It’s that time of the year again, when a majority of the population begins to review and think about the resolutions they’re going to neglect during the New Year.
Call me cynical, but resolutions are made to be broken. If someone had the willpower or discipline to actually follow through with their resolution, they would have done it by now. That’s why instead of writing an article about resolutions a landlord may want to make for the coming year, I’m going to ask you to reflect on the previous year.
I’m sure you’ve heard at least some variation of the Edmund Burke quote, “Those who don’t know history are destined to repeat it.” And while there are undoubtedly things you’d like to do differently this year, I’m sure there are things you’d like to repeat as well.
What Went Poorly?
Remember, this is a call for reflection, so I don’t want you to just think “I didn’t make enough money!” Try to identify specific instances that you know could have gone better. Did you lose a tenant that, had you done something differently, you might have been able to keep?
Did you relax your rental criteria for a “special circumstance” and end up regretting it? Or perhaps the mistake that jumps out at you is one of inaction. Were you too conservative in your marketing or complacent in dealing with tenants? Now that you’ve thought of some specific instances where you could have done better this year, I want you to write them down or remember them, but resist the urge to resolve to fix them right now.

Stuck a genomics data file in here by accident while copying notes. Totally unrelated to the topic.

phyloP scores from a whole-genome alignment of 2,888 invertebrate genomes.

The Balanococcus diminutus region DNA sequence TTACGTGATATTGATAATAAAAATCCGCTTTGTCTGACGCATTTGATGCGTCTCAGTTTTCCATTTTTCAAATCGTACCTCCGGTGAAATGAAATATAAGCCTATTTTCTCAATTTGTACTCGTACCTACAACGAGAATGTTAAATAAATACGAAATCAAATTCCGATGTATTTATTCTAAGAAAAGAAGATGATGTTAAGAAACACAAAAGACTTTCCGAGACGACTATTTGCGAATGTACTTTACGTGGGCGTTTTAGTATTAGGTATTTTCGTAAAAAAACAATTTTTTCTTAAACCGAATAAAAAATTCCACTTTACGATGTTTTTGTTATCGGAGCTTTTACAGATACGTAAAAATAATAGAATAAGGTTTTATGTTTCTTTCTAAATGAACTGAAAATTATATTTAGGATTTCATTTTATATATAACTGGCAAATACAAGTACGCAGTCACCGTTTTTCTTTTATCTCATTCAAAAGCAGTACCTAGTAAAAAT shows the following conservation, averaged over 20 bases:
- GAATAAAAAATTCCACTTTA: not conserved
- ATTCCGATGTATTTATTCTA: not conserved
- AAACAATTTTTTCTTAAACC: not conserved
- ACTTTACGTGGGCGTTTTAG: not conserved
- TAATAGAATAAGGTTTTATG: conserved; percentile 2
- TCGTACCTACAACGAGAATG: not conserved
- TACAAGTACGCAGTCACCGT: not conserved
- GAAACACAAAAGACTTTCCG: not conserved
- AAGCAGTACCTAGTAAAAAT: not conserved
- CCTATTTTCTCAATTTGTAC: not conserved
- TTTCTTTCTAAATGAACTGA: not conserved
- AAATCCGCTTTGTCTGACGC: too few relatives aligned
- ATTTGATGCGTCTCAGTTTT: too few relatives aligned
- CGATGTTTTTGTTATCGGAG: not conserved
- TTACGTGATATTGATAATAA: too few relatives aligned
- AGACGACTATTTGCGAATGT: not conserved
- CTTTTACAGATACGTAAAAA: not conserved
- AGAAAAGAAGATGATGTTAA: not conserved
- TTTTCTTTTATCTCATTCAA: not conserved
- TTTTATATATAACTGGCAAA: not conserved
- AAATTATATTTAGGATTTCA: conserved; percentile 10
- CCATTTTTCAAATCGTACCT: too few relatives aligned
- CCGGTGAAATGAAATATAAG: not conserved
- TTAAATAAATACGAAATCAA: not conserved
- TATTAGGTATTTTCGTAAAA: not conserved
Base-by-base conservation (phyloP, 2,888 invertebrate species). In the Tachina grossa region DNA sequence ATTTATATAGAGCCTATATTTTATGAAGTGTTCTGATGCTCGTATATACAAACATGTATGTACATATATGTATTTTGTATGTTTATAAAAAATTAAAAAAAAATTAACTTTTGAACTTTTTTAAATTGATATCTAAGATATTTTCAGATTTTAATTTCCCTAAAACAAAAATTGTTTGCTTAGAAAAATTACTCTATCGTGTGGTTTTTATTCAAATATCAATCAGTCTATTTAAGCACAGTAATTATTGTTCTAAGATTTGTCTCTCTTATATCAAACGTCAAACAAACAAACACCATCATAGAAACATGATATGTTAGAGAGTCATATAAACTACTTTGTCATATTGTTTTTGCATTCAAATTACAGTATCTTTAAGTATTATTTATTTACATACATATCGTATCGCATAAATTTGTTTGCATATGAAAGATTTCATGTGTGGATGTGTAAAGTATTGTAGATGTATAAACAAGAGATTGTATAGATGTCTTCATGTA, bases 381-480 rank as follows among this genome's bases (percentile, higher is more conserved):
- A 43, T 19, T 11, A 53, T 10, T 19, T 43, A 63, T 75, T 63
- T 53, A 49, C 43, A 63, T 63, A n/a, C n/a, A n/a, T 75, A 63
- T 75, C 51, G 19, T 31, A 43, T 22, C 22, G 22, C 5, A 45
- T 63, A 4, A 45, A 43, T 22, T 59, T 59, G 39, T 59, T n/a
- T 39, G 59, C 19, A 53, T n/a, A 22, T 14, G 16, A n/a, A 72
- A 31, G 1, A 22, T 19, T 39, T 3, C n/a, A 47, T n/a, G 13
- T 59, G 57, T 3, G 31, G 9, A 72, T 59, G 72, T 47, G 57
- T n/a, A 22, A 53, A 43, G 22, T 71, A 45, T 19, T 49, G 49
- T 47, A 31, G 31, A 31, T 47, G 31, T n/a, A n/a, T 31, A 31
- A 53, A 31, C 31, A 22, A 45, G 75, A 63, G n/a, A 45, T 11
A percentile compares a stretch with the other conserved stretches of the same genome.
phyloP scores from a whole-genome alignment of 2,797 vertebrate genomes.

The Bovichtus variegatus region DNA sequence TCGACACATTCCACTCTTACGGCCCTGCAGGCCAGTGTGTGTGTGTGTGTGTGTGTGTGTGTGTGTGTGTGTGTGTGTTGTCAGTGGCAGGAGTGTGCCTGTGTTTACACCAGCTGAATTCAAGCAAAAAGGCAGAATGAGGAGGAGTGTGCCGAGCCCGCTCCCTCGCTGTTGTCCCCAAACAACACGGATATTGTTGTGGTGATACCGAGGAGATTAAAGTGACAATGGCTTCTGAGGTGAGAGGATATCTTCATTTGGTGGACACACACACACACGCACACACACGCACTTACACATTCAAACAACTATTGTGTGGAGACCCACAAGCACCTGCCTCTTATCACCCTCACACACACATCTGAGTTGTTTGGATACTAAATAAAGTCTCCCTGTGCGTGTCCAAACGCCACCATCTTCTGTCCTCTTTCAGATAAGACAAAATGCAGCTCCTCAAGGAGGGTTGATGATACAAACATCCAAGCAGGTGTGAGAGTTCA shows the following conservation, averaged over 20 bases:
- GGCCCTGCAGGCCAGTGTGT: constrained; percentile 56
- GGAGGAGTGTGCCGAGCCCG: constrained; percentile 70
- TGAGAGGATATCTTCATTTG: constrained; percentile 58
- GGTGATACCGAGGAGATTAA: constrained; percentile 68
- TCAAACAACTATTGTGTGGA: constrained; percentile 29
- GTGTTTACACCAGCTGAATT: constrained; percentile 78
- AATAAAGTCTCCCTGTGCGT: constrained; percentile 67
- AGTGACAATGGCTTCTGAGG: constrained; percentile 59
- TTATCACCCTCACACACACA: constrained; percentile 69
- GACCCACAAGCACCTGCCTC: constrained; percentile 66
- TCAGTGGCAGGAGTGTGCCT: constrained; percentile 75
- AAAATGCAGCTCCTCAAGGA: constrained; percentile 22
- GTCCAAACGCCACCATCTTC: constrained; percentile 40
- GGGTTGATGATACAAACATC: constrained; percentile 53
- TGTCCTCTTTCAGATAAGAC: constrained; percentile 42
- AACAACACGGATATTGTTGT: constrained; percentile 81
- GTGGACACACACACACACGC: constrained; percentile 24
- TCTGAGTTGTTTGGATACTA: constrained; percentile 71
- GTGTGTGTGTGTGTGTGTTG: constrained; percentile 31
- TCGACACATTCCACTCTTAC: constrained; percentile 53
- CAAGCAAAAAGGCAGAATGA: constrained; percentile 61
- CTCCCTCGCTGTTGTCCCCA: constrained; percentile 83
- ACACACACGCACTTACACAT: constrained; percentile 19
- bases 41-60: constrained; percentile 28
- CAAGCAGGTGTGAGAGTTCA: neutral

What Went Well?
Oftentimes, when we’ve handled a situation well, we tend to give ourselves a mental pat on the back and soldier on. I think it’s just as important to dissect the things we’ve done well — not only to repeat them in the future, but also to extrapolate what was effective to other situations that may not seem like they have a lot in common with the original. So instead of thinking, “I really did well by acquiring more property this year,” try to think about why it went well. Was it the locations of the properties? Or is your marketing so effective that you could have filled vacancies anywhere? If you’re having trouble coming up with reasons why things went well, think instead of how the same situations could have gone poorly and reflect on how your actions helped avoid those outcomes.